(GIGLIO, Italy) — The captain of the capsized luxury liner who refused to reboard his ship cried in the arms of a chaplain for 15 minutes after reaching the safety of shore, the chaplain claims.
“At around 2:30 a.m. I spoke to the captain,” chaplain Raffaele Malena told the French magazine Famille Chretienne. He was talking about last Friday night when Costa Concordia ran aground, killing at least 11 people.
“He embraced me and cried like a child for about a quarter of an hour,” Malena told the magazine.
The picture of Francesco Schettino, the captain of the Costa Concordia, sobbing like a child is the latest description of Schettino undergoing an emotional collapse.
An audio tape on the night of the disaster has a coast guard captain exasperated with Schettino for balking at returning to his ship to supervise the evacuation of hundreds of passengers still on board the darkened ocean liner. And a court report recounting that night cites a coast guard official saying Schettino wasn’t “lucid.”
The investigation into the timeline of the crash and a search of the ship proceeded Friday.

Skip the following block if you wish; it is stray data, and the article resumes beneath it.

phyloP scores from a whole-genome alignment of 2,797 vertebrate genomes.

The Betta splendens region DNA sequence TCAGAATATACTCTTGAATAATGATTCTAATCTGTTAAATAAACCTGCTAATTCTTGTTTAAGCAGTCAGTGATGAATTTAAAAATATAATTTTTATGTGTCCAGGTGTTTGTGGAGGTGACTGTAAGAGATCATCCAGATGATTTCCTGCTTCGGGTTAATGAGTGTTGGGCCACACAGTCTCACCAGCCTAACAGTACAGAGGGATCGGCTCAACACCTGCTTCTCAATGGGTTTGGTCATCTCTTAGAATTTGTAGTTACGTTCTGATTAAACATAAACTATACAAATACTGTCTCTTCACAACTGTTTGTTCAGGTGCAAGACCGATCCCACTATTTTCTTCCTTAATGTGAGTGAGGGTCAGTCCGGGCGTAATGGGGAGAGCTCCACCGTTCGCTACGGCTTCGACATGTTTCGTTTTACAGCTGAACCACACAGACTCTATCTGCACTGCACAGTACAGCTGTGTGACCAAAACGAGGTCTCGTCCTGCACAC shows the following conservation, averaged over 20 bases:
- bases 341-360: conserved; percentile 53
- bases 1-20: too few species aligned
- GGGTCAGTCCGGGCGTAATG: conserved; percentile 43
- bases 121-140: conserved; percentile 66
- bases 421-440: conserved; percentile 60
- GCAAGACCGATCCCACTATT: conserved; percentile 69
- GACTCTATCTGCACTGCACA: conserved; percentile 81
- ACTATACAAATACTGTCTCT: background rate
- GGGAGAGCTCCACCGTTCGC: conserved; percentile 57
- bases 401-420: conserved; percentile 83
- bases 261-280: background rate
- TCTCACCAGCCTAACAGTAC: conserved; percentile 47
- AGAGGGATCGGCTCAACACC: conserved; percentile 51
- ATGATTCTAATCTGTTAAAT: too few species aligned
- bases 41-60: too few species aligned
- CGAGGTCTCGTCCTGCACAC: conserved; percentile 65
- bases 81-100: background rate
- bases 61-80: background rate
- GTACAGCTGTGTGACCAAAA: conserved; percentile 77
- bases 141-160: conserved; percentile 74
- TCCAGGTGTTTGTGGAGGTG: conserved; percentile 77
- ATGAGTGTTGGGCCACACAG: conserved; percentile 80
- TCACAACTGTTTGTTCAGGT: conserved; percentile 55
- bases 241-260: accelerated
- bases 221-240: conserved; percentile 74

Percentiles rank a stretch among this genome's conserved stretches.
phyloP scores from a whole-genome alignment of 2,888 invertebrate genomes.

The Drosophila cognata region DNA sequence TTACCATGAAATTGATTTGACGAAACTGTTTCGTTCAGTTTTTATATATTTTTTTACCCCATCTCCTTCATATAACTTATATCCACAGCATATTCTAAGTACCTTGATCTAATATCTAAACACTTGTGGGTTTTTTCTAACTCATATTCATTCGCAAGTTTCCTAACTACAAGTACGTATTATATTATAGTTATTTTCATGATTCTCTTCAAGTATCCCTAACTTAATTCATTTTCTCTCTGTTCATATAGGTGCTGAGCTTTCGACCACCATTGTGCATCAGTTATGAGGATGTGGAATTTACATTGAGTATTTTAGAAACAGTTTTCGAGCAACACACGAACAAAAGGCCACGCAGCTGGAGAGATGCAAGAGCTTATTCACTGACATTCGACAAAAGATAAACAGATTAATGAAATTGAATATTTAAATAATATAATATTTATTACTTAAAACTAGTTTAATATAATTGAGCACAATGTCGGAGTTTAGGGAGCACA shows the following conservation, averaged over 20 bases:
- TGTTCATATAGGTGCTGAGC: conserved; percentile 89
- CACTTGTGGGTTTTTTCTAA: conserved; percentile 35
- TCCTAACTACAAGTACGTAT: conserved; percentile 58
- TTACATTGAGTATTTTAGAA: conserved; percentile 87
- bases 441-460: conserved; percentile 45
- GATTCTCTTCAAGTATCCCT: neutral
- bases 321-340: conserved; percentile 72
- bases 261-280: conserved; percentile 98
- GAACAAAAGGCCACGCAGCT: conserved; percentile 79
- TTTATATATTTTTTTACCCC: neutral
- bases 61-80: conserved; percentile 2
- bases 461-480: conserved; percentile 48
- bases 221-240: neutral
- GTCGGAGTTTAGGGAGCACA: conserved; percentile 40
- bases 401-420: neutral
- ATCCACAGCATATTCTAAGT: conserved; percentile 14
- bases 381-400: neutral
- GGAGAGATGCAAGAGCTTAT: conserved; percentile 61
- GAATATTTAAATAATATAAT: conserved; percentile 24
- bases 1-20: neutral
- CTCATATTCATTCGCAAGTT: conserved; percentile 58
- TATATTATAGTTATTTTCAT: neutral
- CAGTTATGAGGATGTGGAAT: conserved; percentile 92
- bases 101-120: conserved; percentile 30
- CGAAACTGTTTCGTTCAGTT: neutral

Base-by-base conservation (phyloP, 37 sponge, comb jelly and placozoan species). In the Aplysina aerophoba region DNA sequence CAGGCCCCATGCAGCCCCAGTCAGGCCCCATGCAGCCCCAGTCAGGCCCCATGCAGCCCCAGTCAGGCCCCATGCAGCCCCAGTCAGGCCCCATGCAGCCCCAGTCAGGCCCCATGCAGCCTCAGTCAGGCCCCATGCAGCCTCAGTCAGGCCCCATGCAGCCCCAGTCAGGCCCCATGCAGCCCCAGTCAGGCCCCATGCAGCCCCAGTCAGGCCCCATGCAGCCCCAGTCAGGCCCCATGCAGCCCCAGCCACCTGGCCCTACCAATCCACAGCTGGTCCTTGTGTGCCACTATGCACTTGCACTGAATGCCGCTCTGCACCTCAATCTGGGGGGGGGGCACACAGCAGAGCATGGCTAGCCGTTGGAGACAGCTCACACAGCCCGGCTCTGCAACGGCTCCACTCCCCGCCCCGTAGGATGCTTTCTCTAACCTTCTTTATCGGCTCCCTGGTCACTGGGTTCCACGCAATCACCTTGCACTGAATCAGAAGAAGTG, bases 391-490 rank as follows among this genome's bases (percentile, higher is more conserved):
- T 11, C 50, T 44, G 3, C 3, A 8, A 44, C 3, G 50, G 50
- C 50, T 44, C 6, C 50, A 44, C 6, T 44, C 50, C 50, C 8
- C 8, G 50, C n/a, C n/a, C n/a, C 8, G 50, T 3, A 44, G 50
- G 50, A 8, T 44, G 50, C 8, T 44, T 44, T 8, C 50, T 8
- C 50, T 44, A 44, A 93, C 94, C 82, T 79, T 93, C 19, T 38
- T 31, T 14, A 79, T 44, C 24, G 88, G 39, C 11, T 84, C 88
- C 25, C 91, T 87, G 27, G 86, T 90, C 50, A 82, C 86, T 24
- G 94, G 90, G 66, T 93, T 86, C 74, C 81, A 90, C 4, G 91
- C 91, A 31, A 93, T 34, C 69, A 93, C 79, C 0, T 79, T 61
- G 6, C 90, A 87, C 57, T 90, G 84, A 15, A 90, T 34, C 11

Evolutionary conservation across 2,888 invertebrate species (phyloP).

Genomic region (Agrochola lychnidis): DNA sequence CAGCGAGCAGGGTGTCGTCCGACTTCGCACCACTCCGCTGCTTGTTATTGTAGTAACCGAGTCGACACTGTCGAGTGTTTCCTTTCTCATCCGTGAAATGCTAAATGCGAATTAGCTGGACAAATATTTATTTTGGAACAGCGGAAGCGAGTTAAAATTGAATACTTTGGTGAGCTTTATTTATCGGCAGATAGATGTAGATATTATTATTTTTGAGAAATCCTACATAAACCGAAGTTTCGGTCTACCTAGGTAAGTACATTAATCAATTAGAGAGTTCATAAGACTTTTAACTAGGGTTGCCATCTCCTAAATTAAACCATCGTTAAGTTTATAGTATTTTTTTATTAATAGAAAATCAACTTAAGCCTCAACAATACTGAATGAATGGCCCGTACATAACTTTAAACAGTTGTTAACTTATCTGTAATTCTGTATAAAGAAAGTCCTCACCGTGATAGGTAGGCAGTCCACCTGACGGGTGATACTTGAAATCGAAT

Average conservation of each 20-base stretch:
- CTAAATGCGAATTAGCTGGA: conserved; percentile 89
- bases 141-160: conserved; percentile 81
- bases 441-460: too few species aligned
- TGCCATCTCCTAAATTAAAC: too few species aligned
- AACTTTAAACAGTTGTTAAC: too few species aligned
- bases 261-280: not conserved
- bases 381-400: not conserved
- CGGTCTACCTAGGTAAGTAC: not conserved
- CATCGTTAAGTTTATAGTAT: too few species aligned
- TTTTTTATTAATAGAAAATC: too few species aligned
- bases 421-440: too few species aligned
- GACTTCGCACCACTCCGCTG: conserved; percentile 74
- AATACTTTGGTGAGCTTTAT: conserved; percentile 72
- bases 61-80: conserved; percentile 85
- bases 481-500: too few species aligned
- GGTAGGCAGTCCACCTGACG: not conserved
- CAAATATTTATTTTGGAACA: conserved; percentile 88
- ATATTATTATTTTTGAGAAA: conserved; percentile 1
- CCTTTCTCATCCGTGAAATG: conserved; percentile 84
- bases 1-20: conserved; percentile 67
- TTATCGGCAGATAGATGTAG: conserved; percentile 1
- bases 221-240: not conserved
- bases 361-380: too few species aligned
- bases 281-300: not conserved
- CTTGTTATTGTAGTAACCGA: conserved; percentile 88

A woman who may be a key witness, hostess Domnica Cemortan, 25, has provided information that conflicts with official accounts. There are accounts of her on the bridge with Schettino, but there are differing versions of whether she was on the bridge before the crash or was summoned after the crash to help evacuate Russian passengers. Cemortan speaks Russian.
She told Agence France Press that she is ready to testify in court, but has not been contacted by investigators.
She has praised Schettino as a hero for his handling of the ship after it struck rocks, and denies he fled.
Her version is contradicted, however, by the coast guard audio tape. Even Schettino concedes he left the ship, although he claims he tripped and fell into a lifeboat being lowered into the sea and could not get out.
The on-again, off-again search for 21 people still missing resumed with a search of the ship that is above water. Coast guard spokesman Cosimo Nicastro said authorities will determine Saturday morning whether to send divers back into the submerged part of the ship.
Officials have noticed that waves or underwater currents have moved the huge ship slightly and fear that rough waves could nudge it off a ledge it is resting on and send it completely under water.
Copyright 2012 ABC News Radio
Sarah Anderson, Deseret News
Euan McKirdy and Natalie L. Gallón, CNN
Barbie Latza Nadeau, Margot Haddad, Livia Borghese and Angela Dewan, CNN
Steve Almasy, CNN